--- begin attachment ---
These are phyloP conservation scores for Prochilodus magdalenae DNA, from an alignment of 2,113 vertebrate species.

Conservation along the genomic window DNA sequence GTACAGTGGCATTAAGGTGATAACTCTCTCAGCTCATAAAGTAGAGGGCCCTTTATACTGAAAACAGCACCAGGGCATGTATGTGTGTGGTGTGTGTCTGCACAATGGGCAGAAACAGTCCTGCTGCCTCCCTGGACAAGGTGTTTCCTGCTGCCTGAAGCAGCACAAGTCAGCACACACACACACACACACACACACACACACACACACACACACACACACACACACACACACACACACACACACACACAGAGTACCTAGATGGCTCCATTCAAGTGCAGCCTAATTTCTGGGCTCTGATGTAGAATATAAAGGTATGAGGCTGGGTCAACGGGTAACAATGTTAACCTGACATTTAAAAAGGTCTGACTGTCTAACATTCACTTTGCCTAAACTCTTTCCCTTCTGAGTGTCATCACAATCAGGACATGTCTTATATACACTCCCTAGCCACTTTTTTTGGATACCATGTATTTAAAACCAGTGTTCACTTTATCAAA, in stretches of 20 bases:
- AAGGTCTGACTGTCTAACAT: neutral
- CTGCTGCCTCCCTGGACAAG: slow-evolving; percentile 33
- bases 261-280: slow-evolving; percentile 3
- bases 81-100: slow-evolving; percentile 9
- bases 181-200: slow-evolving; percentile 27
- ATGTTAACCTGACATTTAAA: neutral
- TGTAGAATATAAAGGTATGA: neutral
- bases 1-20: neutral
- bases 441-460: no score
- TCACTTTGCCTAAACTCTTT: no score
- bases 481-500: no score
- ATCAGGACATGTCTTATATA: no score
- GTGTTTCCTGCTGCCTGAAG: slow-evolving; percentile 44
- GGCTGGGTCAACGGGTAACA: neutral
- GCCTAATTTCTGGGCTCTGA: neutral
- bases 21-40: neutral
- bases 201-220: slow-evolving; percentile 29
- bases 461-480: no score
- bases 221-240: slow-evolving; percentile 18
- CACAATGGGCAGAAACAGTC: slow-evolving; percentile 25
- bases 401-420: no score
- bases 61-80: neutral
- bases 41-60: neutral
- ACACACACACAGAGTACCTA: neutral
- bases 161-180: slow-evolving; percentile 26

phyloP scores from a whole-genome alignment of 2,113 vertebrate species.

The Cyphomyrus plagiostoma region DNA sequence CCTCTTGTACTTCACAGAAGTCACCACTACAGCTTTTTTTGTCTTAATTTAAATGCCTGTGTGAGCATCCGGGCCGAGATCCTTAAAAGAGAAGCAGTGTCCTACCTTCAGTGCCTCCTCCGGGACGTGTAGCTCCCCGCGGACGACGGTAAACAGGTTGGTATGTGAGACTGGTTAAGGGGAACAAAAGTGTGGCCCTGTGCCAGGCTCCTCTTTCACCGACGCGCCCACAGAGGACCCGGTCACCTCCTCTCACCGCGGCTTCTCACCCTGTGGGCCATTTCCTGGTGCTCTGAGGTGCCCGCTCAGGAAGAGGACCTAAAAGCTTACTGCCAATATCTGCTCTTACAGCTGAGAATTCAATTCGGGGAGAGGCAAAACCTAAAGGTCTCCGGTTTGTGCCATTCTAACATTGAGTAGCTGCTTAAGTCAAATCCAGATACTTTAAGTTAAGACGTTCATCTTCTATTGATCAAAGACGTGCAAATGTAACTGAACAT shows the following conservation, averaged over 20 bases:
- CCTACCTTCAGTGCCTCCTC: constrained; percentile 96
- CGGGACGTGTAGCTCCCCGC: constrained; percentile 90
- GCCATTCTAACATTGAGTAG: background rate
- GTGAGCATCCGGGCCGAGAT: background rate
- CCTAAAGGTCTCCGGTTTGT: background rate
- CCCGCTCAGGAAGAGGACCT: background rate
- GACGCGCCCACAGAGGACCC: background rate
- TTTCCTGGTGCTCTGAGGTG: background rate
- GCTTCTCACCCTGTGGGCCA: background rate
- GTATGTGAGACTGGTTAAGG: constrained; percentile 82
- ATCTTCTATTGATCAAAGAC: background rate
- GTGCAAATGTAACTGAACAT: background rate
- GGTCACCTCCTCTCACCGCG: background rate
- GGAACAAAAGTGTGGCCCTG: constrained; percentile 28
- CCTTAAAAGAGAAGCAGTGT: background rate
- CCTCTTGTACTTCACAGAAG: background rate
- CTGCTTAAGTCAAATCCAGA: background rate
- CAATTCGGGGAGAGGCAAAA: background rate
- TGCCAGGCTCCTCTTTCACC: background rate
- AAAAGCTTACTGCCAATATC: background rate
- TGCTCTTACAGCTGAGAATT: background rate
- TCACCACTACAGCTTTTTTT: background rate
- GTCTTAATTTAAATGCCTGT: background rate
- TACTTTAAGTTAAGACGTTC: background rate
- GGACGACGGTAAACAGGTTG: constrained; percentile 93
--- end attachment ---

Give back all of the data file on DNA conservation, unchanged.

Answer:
These are phyloP conservation scores for Prochilodus magdalenae DNA, from an alignment of 2,113 vertebrate species.

Conservation along the genomic window DNA sequence GTACAGTGGCATTAAGGTGATAACTCTCTCAGCTCATAAAGTAGAGGGCCCTTTATACTGAAAACAGCACCAGGGCATGTATGTGTGTGGTGTGTGTCTGCACAATGGGCAGAAACAGTCCTGCTGCCTCCCTGGACAAGGTGTTTCCTGCTGCCTGAAGCAGCACAAGTCAGCACACACACACACACACACACACACACACACACACACACACACACACACACACACACACACACACACACACACACACAGAGTACCTAGATGGCTCCATTCAAGTGCAGCCTAATTTCTGGGCTCTGATGTAGAATATAAAGGTATGAGGCTGGGTCAACGGGTAACAATGTTAACCTGACATTTAAAAAGGTCTGACTGTCTAACATTCACTTTGCCTAAACTCTTTCCCTTCTGAGTGTCATCACAATCAGGACATGTCTTATATACACTCCCTAGCCACTTTTTTTGGATACCATGTATTTAAAACCAGTGTTCACTTTATCAAA, in stretches of 20 bases:
- AAGGTCTGACTGTCTAACAT: neutral
- CTGCTGCCTCCCTGGACAAG: slow-evolving; percentile 33
- bases 261-280: slow-evolving; percentile 3
- bases 81-100: slow-evolving; percentile 9
- bases 181-200: slow-evolving; percentile 27
- ATGTTAACCTGACATTTAAA: neutral
- TGTAGAATATAAAGGTATGA: neutral
- bases 1-20: neutral
- bases 441-460: no score
- TCACTTTGCCTAAACTCTTT: no score
- bases 481-500: no score
- ATCAGGACATGTCTTATATA: no score
- GTGTTTCCTGCTGCCTGAAG: slow-evolving; percentile 44
- GGCTGGGTCAACGGGTAACA: neutral
- GCCTAATTTCTGGGCTCTGA: neutral
- bases 21-40: neutral
- bases 201-220: slow-evolving; percentile 29
- bases 461-480: no score
- bases 221-240: slow-evolving; percentile 18
- CACAATGGGCAGAAACAGTC: slow-evolving; percentile 25
- bases 401-420: no score
- bases 61-80: neutral
- bases 41-60: neutral
- ACACACACACAGAGTACCTA: neutral
- bases 161-180: slow-evolving; percentile 26

phyloP scores from a whole-genome alignment of 2,113 vertebrate species.

The Cyphomyrus plagiostoma region DNA sequence CCTCTTGTACTTCACAGAAGTCACCACTACAGCTTTTTTTGTCTTAATTTAAATGCCTGTGTGAGCATCCGGGCCGAGATCCTTAAAAGAGAAGCAGTGTCCTACCTTCAGTGCCTCCTCCGGGACGTGTAGCTCCCCGCGGACGACGGTAAACAGGTTGGTATGTGAGACTGGTTAAGGGGAACAAAAGTGTGGCCCTGTGCCAGGCTCCTCTTTCACCGACGCGCCCACAGAGGACCCGGTCACCTCCTCTCACCGCGGCTTCTCACCCTGTGGGCCATTTCCTGGTGCTCTGAGGTGCCCGCTCAGGAAGAGGACCTAAAAGCTTACTGCCAATATCTGCTCTTACAGCTGAGAATTCAATTCGGGGAGAGGCAAAACCTAAAGGTCTCCGGTTTGTGCCATTCTAACATTGAGTAGCTGCTTAAGTCAAATCCAGATACTTTAAGTTAAGACGTTCATCTTCTATTGATCAAAGACGTGCAAATGTAACTGAACAT shows the following conservation, averaged over 20 bases:
- CCTACCTTCAGTGCCTCCTC: constrained; percentile 96
- CGGGACGTGTAGCTCCCCGC: constrained; percentile 90
- GCCATTCTAACATTGAGTAG: background rate
- GTGAGCATCCGGGCCGAGAT: background rate
- CCTAAAGGTCTCCGGTTTGT: background rate
- CCCGCTCAGGAAGAGGACCT: background rate
- GACGCGCCCACAGAGGACCC: background rate
- TTTCCTGGTGCTCTGAGGTG: background rate
- GCTTCTCACCCTGTGGGCCA: background rate
- GTATGTGAGACTGGTTAAGG: constrained; percentile 82
- ATCTTCTATTGATCAAAGAC: background rate
- GTGCAAATGTAACTGAACAT: background rate
- GGTCACCTCCTCTCACCGCG: background rate
- GGAACAAAAGTGTGGCCCTG: constrained; percentile 28
- CCTTAAAAGAGAAGCAGTGT: background rate
- CCTCTTGTACTTCACAGAAG: background rate
- CTGCTTAAGTCAAATCCAGA: background rate
- CAATTCGGGGAGAGGCAAAA: background rate
- TGCCAGGCTCCTCTTTCACC: background rate
- AAAAGCTTACTGCCAATATC: background rate
- TGCTCTTACAGCTGAGAATT: background rate
- TCACCACTACAGCTTTTTTT: background rate
- GTCTTAATTTAAATGCCTGT: background rate
- TACTTTAAGTTAAGACGTTC: background rate
- GGACGACGGTAAACAGGTTG: constrained; percentile 93